Responsibly Sourced Supplies and Traceability
The reason why many poorer people are being economically exploited throughout the world is because businesses throughout the supply chain want to keep costs as low as possible so that they can increase their own profit margins. By reducing their own costs businesses can sell their products at lower prices which subsequently increases sales. This means that the final consumer purchases cheap products often completely unaware that many people across the supply chain are being paid unfair wages and are often being deprived of basic human rights. To combat this many businesses are now more transparent about their supply chains and ensure that everyone who works within them is paid a fair wage and has at least basic working rights. This is often done through recognised schemes like the Rainforest Alliance Certification or the Fairtrade scheme. These schemes often guarantee not only ethical responsibility, but also environmental responsibility throughout the supply chain.
Including Sustainability In The Business Model
There are many decisions that owners face that affect the sustainability of their business. Which supplier should I choose? Which delivery vehicles should I buy? Where should I get my power from? All these decisions give the business an opportunity to become more sustainable, or, to choose what may seem like the more convenient but less responsible option. To ensure that sustainability is a part of the decision-making process owners need to ensure that their responsibility to be more sustainable is a part of their business model and is an advertised part of the businesses operating practices. This will ensure that those who work within the business will make sustainability a part of all decisions made by the business. It will also mean that the business is held to account on their business practices by their customer base and all stakeholders.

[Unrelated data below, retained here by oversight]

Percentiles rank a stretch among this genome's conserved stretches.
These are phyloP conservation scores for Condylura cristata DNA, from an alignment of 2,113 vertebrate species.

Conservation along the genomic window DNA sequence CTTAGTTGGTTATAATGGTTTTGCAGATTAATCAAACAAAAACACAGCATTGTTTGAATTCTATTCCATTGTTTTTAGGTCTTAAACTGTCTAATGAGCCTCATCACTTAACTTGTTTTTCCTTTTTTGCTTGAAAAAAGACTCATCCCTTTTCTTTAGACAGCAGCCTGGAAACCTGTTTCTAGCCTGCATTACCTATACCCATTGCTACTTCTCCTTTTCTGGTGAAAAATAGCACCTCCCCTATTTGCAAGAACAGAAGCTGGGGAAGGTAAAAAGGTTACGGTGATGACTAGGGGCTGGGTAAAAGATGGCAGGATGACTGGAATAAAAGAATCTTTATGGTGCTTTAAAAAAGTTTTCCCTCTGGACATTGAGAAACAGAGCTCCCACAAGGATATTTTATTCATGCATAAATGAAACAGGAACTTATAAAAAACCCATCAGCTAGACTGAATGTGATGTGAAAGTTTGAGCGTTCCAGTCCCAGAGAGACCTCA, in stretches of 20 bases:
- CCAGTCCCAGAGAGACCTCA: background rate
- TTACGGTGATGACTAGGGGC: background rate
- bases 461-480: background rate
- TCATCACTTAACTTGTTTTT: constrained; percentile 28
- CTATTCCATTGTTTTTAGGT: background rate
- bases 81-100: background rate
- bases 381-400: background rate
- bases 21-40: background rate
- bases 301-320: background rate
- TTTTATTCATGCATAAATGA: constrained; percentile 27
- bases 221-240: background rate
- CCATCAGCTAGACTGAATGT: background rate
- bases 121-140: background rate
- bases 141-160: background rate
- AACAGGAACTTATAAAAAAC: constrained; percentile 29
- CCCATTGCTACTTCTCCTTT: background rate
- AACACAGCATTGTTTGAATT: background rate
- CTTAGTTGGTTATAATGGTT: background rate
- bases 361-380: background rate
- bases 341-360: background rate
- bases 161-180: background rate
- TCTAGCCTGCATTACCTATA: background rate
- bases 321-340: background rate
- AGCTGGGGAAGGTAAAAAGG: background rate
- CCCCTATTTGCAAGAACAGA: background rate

The third sustainable development goal that the UN has set out is called ‘Good health and Wellbeing’. The UN states that ‘ensuring healthy lives and promoting the well-being at all ages is essential to sustainable development.’ There are 13 points to Goal 3 but within this post, we will be exploring two of them; 3.1, 3.8.
There are industries that seem to be slower on the uptake than others regarding sustainability, the fast fashion industry being one of them. Another industry that seems to be struggling to fully embrace sustainability is the beauty industry. Whilst there are an increasing number of ‘cruelty-free’ brands, little is known about carbon emissions in the industry and why some products are better than others.
In this post, I am going to briefly explain what the challenges are with the beauty industry and how tackling them is an incredibly complex issue. I will then give you some tips on some plastic-free makeup remover options. Sometimes making a plastic-free swap involves swapping from something cheap and single-use to something that’s more durable, but in turn a lot more expensive. I’m hoping to give you some tips that are inexpensive and can be easily implemented in your routine.